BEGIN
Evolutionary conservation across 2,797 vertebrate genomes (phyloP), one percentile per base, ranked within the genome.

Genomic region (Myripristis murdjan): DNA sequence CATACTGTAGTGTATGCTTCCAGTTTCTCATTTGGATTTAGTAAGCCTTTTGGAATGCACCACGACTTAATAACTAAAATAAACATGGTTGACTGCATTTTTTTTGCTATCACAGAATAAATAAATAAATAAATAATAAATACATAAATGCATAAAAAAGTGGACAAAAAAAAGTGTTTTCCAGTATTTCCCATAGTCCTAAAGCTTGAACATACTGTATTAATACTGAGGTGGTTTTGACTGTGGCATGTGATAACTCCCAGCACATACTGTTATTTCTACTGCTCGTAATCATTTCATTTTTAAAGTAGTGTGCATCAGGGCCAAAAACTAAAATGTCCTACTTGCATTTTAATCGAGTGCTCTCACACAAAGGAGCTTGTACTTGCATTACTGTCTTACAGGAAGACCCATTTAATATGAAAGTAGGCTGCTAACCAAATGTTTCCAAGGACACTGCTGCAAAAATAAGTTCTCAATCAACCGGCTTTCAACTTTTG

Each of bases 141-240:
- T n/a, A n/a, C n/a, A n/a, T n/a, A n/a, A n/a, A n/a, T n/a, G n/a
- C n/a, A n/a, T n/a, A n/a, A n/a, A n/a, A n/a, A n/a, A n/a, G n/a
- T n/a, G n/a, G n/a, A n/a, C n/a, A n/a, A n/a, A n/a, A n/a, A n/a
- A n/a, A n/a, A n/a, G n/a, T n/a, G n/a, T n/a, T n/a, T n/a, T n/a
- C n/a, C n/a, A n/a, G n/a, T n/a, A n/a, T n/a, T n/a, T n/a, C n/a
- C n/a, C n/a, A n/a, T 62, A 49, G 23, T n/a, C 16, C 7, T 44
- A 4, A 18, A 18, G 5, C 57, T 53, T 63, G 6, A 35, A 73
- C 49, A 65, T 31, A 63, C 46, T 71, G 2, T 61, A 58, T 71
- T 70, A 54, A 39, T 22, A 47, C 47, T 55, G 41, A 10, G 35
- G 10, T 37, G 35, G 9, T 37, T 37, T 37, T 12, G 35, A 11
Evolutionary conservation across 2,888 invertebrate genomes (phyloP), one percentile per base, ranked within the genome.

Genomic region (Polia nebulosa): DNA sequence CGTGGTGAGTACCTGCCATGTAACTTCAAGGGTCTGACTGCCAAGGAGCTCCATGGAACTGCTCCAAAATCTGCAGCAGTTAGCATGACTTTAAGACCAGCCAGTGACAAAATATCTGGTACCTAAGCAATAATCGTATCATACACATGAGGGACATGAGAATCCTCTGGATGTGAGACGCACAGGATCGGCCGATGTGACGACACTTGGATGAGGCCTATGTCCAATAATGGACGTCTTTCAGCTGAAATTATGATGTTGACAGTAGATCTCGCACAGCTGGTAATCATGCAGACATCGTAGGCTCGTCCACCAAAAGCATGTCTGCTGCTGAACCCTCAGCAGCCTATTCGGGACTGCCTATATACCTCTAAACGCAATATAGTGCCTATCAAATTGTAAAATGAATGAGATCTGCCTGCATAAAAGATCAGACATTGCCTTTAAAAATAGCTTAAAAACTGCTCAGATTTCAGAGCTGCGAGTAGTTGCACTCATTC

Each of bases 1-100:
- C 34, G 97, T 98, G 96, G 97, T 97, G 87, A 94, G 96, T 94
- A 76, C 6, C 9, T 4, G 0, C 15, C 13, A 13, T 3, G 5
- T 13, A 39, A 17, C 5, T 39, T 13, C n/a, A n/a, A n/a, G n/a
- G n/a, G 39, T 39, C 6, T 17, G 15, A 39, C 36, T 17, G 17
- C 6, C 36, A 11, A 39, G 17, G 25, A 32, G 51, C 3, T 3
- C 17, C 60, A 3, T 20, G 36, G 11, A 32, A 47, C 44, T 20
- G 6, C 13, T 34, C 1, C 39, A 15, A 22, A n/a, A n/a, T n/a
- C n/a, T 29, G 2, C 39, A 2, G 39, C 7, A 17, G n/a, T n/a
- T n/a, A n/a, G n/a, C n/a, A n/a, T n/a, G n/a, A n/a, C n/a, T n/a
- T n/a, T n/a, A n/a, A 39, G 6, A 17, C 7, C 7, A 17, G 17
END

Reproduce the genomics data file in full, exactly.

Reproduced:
Evolutionary conservation across 2,797 vertebrate genomes (phyloP), one percentile per base, ranked within the genome.

Genomic region (Myripristis murdjan): DNA sequence CATACTGTAGTGTATGCTTCCAGTTTCTCATTTGGATTTAGTAAGCCTTTTGGAATGCACCACGACTTAATAACTAAAATAAACATGGTTGACTGCATTTTTTTTGCTATCACAGAATAAATAAATAAATAAATAATAAATACATAAATGCATAAAAAAGTGGACAAAAAAAAGTGTTTTCCAGTATTTCCCATAGTCCTAAAGCTTGAACATACTGTATTAATACTGAGGTGGTTTTGACTGTGGCATGTGATAACTCCCAGCACATACTGTTATTTCTACTGCTCGTAATCATTTCATTTTTAAAGTAGTGTGCATCAGGGCCAAAAACTAAAATGTCCTACTTGCATTTTAATCGAGTGCTCTCACACAAAGGAGCTTGTACTTGCATTACTGTCTTACAGGAAGACCCATTTAATATGAAAGTAGGCTGCTAACCAAATGTTTCCAAGGACACTGCTGCAAAAATAAGTTCTCAATCAACCGGCTTTCAACTTTTG

Each of bases 141-240:
- T n/a, A n/a, C n/a, A n/a, T n/a, A n/a, A n/a, A n/a, T n/a, G n/a
- C n/a, A n/a, T n/a, A n/a, A n/a, A n/a, A n/a, A n/a, A n/a, G n/a
- T n/a, G n/a, G n/a, A n/a, C n/a, A n/a, A n/a, A n/a, A n/a, A n/a
- A n/a, A n/a, A n/a, G n/a, T n/a, G n/a, T n/a, T n/a, T n/a, T n/a
- C n/a, C n/a, A n/a, G n/a, T n/a, A n/a, T n/a, T n/a, T n/a, C n/a
- C n/a, C n/a, A n/a, T 62, A 49, G 23, T n/a, C 16, C 7, T 44
- A 4, A 18, A 18, G 5, C 57, T 53, T 63, G 6, A 35, A 73
- C 49, A 65, T 31, A 63, C 46, T 71, G 2, T 61, A 58, T 71
- T 70, A 54, A 39, T 22, A 47, C 47, T 55, G 41, A 10, G 35
- G 10, T 37, G 35, G 9, T 37, T 37, T 37, T 12, G 35, A 11
Evolutionary conservation across 2,888 invertebrate genomes (phyloP), one percentile per base, ranked within the genome.

Genomic region (Polia nebulosa): DNA sequence CGTGGTGAGTACCTGCCATGTAACTTCAAGGGTCTGACTGCCAAGGAGCTCCATGGAACTGCTCCAAAATCTGCAGCAGTTAGCATGACTTTAAGACCAGCCAGTGACAAAATATCTGGTACCTAAGCAATAATCGTATCATACACATGAGGGACATGAGAATCCTCTGGATGTGAGACGCACAGGATCGGCCGATGTGACGACACTTGGATGAGGCCTATGTCCAATAATGGACGTCTTTCAGCTGAAATTATGATGTTGACAGTAGATCTCGCACAGCTGGTAATCATGCAGACATCGTAGGCTCGTCCACCAAAAGCATGTCTGCTGCTGAACCCTCAGCAGCCTATTCGGGACTGCCTATATACCTCTAAACGCAATATAGTGCCTATCAAATTGTAAAATGAATGAGATCTGCCTGCATAAAAGATCAGACATTGCCTTTAAAAATAGCTTAAAAACTGCTCAGATTTCAGAGCTGCGAGTAGTTGCACTCATTC

Each of bases 1-100:
- C 34, G 97, T 98, G 96, G 97, T 97, G 87, A 94, G 96, T 94
- A 76, C 6, C 9, T 4, G 0, C 15, C 13, A 13, T 3, G 5
- T 13, A 39, A 17, C 5, T 39, T 13, C n/a, A n/a, A n/a, G n/a
- G n/a, G 39, T 39, C 6, T 17, G 15, A 39, C 36, T 17, G 17
- C 6, C 36, A 11, A 39, G 17, G 25, A 32, G 51, C 3, T 3
- C 17, C 60, A 3, T 20, G 36, G 11, A 32, A 47, C 44, T 20
- G 6, C 13, T 34, C 1, C 39, A 15, A 22, A n/a, A n/a, T n/a
- C n/a, T 29, G 2, C 39, A 2, G 39, C 7, A 17, G n/a, T n/a
- T n/a, A n/a, G n/a, C n/a, A n/a, T n/a, G n/a, A n/a, C n/a, T n/a
- T n/a, T n/a, A n/a, A 39, G 6, A 17, C 7, C 7, A 17, G 17